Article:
I wrote a blog post last summer about Aaron Sorkin’s new HBO drama The Newsroom in the context of the other key shows in what I suppose we now call “prestige television.” To sum up: I basically observed that most of these shows, such as The Sopranos, Oz, Deadwood, The Wire, Sons of Anarchy, and so forth, reversed a long tradition in television drama insofar as they were not aspirational. That is to say, they focused on working-class, uneducated but extremely intelligent characters whose lifestyles and livings were largely based in illegality. This is in marked contrast to the legions of hospital and medical procedurals, legal dramas, and other situations and contexts that valorized education and professions that required education. From the start, television has tended to eschew working-class characters and contexts, with the handful of shows like The Honeymooners, All in the Family or King of Queens functioning as the exceptions that proved the rule. Even police procedurals tended to follow suit: for every gritty street-smart drama like NYPD Blue or Hill Street Blues, there are many shows like C.S.I., as well as any number of cop shows featuring unusually expensively-dressed and expensively-wheeled detectives (Miami Vice, anyone?).

So this shift is notable, especially considering that these new prestige shows have as a significant portion of their audiences the intelligentsia: those highly-educated and affluent people who might well have been the focus of traditional television dramas have delighted to the shrewd but unlettered machinations of Tony Soprano. Precisely why there has been this shift is uncertain, but aspirational shows like The Newsroom or Mad Men are the exceptions (though it does beg the question about just how aspirational a figure Don Draper is).

At any rate, I don’t want to rehash my original discussion. I just raise it because it occurred to me recently that Breaking Bad, while superficially possessing many of the elements and qualities of other prestige shows about illegal endeavours, is actually doing something very different—something subtly and yet crucially different, which, I want to argue, is the root of its brilliance.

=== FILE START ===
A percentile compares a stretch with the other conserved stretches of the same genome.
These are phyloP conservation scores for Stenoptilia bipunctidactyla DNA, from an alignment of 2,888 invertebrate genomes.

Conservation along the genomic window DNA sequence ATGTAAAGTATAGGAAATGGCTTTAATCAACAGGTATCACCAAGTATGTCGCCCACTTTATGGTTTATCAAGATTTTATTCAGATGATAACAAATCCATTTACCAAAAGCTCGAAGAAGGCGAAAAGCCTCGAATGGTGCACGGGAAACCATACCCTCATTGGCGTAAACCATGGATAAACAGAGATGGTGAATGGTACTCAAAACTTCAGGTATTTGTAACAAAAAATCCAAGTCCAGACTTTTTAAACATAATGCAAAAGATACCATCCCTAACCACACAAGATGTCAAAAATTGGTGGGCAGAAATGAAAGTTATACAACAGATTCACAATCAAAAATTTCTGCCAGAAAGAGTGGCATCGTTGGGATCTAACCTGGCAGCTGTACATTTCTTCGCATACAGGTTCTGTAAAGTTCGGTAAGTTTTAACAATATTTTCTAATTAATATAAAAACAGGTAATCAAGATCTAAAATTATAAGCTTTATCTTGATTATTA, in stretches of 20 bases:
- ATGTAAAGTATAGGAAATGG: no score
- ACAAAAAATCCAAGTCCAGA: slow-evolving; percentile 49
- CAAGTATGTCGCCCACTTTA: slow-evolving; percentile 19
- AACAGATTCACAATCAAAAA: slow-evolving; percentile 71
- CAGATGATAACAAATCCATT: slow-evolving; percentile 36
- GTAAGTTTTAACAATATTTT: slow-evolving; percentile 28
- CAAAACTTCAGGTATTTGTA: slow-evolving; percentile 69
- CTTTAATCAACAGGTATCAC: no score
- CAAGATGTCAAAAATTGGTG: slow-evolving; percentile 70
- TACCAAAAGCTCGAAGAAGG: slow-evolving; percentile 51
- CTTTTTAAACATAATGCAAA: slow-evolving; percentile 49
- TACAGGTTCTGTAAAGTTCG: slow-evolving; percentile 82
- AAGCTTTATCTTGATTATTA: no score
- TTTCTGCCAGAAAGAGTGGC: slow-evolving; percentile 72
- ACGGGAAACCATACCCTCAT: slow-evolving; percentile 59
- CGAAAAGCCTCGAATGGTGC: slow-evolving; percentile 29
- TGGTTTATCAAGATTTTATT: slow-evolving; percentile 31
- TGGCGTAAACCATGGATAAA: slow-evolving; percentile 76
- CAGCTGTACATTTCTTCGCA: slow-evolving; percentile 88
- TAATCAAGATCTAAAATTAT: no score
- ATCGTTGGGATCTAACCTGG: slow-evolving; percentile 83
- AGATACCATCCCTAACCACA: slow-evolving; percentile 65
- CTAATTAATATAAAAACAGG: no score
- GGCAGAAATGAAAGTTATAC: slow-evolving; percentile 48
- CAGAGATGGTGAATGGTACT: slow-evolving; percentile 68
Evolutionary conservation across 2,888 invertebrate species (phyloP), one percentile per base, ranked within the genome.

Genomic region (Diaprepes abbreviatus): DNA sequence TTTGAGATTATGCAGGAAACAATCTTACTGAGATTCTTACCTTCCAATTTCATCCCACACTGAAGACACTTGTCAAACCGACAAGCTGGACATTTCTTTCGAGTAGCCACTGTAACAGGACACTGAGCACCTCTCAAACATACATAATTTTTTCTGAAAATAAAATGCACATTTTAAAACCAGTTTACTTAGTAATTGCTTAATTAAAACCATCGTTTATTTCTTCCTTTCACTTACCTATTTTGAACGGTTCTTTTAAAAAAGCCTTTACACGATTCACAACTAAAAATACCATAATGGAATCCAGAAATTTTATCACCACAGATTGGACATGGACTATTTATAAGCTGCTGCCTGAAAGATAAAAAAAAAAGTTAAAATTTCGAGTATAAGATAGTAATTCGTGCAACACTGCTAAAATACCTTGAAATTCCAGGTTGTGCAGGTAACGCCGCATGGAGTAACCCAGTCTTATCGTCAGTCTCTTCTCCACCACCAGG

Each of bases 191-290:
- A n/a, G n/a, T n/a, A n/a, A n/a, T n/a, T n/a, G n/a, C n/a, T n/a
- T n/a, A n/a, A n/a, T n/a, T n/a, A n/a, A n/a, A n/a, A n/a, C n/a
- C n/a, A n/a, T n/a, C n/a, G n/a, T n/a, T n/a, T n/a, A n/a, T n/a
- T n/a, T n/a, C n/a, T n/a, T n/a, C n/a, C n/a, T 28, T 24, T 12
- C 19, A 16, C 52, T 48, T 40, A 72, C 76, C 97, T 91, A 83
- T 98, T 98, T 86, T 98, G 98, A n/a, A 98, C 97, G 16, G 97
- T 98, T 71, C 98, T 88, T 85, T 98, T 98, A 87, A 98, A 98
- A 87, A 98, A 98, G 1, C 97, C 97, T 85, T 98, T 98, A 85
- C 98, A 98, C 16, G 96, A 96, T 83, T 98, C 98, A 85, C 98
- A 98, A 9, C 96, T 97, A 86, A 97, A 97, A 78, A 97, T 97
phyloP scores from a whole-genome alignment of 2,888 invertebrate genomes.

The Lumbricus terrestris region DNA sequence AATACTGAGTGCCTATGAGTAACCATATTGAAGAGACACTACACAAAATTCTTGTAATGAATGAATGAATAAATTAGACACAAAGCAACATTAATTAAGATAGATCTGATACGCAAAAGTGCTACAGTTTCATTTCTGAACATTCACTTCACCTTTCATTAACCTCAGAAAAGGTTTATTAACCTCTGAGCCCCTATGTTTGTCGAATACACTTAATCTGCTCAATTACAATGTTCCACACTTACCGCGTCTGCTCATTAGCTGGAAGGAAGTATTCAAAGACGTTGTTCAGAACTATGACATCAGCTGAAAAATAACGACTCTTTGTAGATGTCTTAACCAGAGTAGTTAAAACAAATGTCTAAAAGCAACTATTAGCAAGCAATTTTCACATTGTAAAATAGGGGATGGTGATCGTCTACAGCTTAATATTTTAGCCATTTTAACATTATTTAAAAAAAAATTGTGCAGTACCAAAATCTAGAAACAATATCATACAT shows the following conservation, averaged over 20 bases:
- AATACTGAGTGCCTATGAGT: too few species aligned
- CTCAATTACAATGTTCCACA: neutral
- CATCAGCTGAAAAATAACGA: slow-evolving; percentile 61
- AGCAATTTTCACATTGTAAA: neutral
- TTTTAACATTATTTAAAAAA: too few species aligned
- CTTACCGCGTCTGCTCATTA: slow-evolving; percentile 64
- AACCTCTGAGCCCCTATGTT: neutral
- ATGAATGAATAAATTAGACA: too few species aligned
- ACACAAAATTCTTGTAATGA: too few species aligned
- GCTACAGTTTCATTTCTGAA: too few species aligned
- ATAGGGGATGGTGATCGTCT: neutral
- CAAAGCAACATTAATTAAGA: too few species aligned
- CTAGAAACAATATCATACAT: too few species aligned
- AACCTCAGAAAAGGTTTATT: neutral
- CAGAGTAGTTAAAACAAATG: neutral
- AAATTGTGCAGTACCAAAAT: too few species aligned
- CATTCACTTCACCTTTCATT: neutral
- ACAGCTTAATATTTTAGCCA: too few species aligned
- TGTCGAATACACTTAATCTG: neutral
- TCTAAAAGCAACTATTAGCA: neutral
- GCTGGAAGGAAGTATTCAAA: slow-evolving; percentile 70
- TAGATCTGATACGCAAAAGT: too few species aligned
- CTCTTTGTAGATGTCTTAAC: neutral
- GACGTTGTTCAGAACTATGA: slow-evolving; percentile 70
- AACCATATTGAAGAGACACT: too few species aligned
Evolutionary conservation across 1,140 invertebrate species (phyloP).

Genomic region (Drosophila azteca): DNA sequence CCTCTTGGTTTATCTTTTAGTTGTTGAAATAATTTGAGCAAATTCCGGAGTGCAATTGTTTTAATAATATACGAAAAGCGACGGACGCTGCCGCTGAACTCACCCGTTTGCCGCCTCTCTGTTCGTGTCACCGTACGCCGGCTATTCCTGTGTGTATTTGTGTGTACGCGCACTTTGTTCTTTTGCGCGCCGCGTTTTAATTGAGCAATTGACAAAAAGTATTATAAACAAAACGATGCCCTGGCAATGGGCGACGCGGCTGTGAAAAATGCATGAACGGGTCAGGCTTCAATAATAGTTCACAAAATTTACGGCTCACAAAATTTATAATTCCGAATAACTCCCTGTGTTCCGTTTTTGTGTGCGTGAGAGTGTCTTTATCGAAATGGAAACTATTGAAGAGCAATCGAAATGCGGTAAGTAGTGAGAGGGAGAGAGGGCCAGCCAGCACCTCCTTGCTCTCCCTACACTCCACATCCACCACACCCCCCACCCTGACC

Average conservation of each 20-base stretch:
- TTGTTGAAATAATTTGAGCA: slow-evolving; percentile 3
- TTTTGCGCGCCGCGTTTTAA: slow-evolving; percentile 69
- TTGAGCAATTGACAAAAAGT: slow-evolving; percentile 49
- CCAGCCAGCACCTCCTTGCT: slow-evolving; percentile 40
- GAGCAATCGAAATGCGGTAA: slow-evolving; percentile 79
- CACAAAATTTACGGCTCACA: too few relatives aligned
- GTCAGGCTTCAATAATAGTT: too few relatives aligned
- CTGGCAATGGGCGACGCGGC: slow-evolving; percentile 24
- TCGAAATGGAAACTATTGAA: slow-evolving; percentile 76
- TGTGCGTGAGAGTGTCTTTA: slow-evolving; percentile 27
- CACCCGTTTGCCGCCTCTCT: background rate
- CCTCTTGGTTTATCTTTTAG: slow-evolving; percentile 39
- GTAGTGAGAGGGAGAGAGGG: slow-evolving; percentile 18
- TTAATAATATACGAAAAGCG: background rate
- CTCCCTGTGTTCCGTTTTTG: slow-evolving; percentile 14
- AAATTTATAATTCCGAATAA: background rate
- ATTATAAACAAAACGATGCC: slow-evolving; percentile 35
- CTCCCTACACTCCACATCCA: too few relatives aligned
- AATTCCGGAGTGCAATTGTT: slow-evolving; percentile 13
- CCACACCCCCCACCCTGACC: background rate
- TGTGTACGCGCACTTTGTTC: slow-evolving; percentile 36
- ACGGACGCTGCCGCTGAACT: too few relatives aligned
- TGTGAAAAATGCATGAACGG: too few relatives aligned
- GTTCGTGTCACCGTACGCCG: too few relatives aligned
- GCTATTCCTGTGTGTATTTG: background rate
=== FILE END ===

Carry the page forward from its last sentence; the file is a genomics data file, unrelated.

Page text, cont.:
Vince Gilligan famously pitched Breaking Bad as “Mr. Chips becomes Scarface.” That description, which seems to get quoted any time anyone writes about Breaking Bad (guilty), is wonderfully compelling and woefully inadequate, as all good synopses of complex narratives are. It was a description that held up well for the first stretch of the series but has increasingly become less than satisfactory. We have come to realize that Walter White is not a good man forced by circumstances into a series of soul-destroying choices and actions, but rather a prideful, cruel, and arrogant man who has found circumstances in which these elements of his nature can emerge and indeed flourish. He always was Scarface; his “Mr. Chips” persona was something he only reluctantly adopted.

This reversal is at the heart of Breaking Bad’s particular genius, and it is part of what sets Walter White apart from the other anti-heroes of prestige television. Had Walter come to the meth trade as a good man, honestly and genuinely exploiting his talents as a chemist (or, well, as honestly as one can in the production of illegal narcotics), we might have expected to see him become somewhat more like Tony Soprano. But he is utterly unlike Tony: he is austere where Tony is sensual and hedonistic, focused and rigid where Tony is opportunistic and improvisational, uncompromising where Tony is pragmatic. As I suggested in my previously-mentioned blog post, much of the television shows in the vein of The Sopranos are very much about the negotiation of power—they are, as Tony might say, about business, and in business, it’s all in the game (to quote another show).

Power is obviously a crucial trope in Breaking Bad, but in a significantly different manner. When, halfway through season five, Jesse Pinkman tries to convince Walt to agree to sell their hijacked methylamine, he quotes back the numbers Walt had crunched in the first season—the amount he needed to earn to provide for his family when he died of the cancer ravaging his system. At the beginning, it was three quarters of a million dollars … but as the series went on, the actual dollar value of Walt’s meth cooking became less and less significant to him. What became more important was being the best—which was why his lab assistant Gale was a threat.

(Can we have a parenthetical celebration of the actor who played Gale, David Constabile? I have seen this guy now in countless shows, and he is never anything but amazing in a quiet and competent way. Wire-heads will know him as the unctuous managing editor of the Baltimore Sun, Thomas Klebanow. Klebanow tracks well enough with the nebbish Gale, but Constabile proved he could play menacing and dangerous in the first two seasons of Damages, in which he played a corrupt cop moonlighting as a fixer and hitman).